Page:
A market analyst is a bit like a detective. In order for a homicide detective to make an arrest, he needs a body, a murder weapon, motive, physical and testimonial evidence. Just like a detective, making market forecasts is all about building a solid case based on multiple types of evidence.
Trader Skillset uses Elliott wave analysis as our primary technical analysis evidentiary tool, because there are times when it makes the action so clear that trading becomes almost easy – like getting a confession. But, as any good prosecutor knows, sometimes, even a confession isn’t enough. We’d like to review a recent bullish call of ours on USDCHF from our weekend review on October 19th, which shows how we built a case on multiple pieces of evidence.
First, here’s the chart and what we wrote that day:
“Clearly corrective action has developed in both USDCHF and last week’s favorite USDCAD. Other pairs suggest dollar strength ahead too, but some of that may be “terminal action.” USDCHF and USDCAD remain our favorite major pairs; could the Swiss National Bank (SNB’s foolish EUR/CHF floor) and oil price weakness (leading to USDCAD strength) come into traders’ focus coming up?
Let’s review the evidence for our bullish stance by spotting these detailes on the updated charts below:
- A 20-month corrective decline ended in March ’14 (area 1)
- RSI remained in “sustainable bull” territory (area 2)
- Five months of coiling ones and twos followed, ending at the wave (ii) low (area 3).
- Prices accelerated higher (at area 4) in September, pushing above the base channel.
- RSI hit a new high into the wave [iii] top (area 5).
- There’s a three-wave decline from .9689, which retraced .382 of wave iii, and prices bounced from prior fourth wave support (at area 6).
- The upside impulsive action is incomplete.
The only problem is that the action up from this week’s low isn’t clearly impulsive. But, the balance of the evidence suggests that we adopt a bullish bias. That means we don’t need count every single wave, just be a buyer on dips. One approach would be to be bullish once prices on a 4-hour chart are above its 20-bar moving average, once that 20-bar moving average has a positive delta (i.e. once it has a positive slope).”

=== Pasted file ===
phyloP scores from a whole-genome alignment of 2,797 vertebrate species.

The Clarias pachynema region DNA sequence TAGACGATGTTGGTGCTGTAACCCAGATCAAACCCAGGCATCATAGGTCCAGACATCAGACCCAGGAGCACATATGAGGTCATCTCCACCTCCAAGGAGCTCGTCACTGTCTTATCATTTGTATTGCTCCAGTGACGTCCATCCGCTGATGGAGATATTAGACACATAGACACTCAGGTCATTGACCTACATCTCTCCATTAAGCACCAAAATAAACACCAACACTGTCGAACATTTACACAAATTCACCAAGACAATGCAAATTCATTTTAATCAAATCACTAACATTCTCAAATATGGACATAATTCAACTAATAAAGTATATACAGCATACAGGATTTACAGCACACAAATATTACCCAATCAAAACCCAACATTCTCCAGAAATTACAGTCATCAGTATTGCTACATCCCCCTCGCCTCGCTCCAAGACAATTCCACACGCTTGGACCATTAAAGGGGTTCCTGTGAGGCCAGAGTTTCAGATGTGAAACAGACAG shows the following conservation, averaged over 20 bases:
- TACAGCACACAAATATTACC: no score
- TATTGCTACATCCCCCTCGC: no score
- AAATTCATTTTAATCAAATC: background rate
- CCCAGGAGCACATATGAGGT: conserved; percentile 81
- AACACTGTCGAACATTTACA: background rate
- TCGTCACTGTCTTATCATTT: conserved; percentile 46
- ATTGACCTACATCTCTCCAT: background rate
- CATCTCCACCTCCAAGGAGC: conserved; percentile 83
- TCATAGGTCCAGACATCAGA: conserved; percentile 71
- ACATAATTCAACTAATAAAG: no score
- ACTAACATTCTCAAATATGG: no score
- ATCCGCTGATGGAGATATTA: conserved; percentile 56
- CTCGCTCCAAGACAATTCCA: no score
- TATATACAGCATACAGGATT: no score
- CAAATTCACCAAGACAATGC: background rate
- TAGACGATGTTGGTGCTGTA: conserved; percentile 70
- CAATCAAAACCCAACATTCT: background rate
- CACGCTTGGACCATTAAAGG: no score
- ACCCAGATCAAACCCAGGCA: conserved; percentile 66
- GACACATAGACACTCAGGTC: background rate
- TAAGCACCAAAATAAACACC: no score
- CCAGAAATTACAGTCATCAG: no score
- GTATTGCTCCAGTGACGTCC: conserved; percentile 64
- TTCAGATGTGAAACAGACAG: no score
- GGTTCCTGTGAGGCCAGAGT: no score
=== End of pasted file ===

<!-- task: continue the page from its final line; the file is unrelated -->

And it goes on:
It’s a pretty clear call to action. We started with the “big picture” for 1 & 2. A bit like studying a crime scene. It’s important to get confirmation from larger time frames, or the bigger picture. In fact, the weekly timeframe RSI was sitting above 67 on the indicator pane. One further explanation about the “sustainable bull” territory we mentioned in point 2. What we mean is that RSI was continuously able to top above 67 and find support at or above 40 since April 2014 – check area 2 and 8.
For points 3-5, we simply are acknowledging the up trend. In the same way a detective would interview witnesses and gather physical evidence. We point out that RSI hit a new high in 5, and that confirmed the acceleration underway, as most trends accelerate until around the point of symmetry in an impulsive move.
In number six above, which highlights the “three-wave decline from .9689,” we’re getting a bit more granular, like interviewing a suspect directly. Using Elliott waves is nothing more than stringing together waves of fives and threes. Once we were able to count a three-wave correction down, that tells us, by an Elliott rule, that the larger trend was still higher. In addition, we had a common Fibonacci relationship for waves iii and iv (38.2% retracement), and the Elliott guideline for “prior fourth wave support” held true.
The real key to Elliott is when you’re able to build a strong case through multiple pieces of evidence. We use Elliott to develop our Context, or directional bias. You’ll notice that once the bias was created based on evidence, we wrote, “we don’t need [to] count every since wave, just be a buyer on dips.” That’s where Momentum and Signal comes into play; Trader Skillset’s two additional proprietary techniques. What we want to emphasize is that Elliot creates the Context, but one needs to confirm that Context with Momentum, and finally look for actual entry Signals, which are individual bars, or a series of them.
The time zone we reference on our charts is Pacific Standard Time. Therefore, the U.S. cash market opens at 6:30 AM PST and closes at 1:00 PM PST.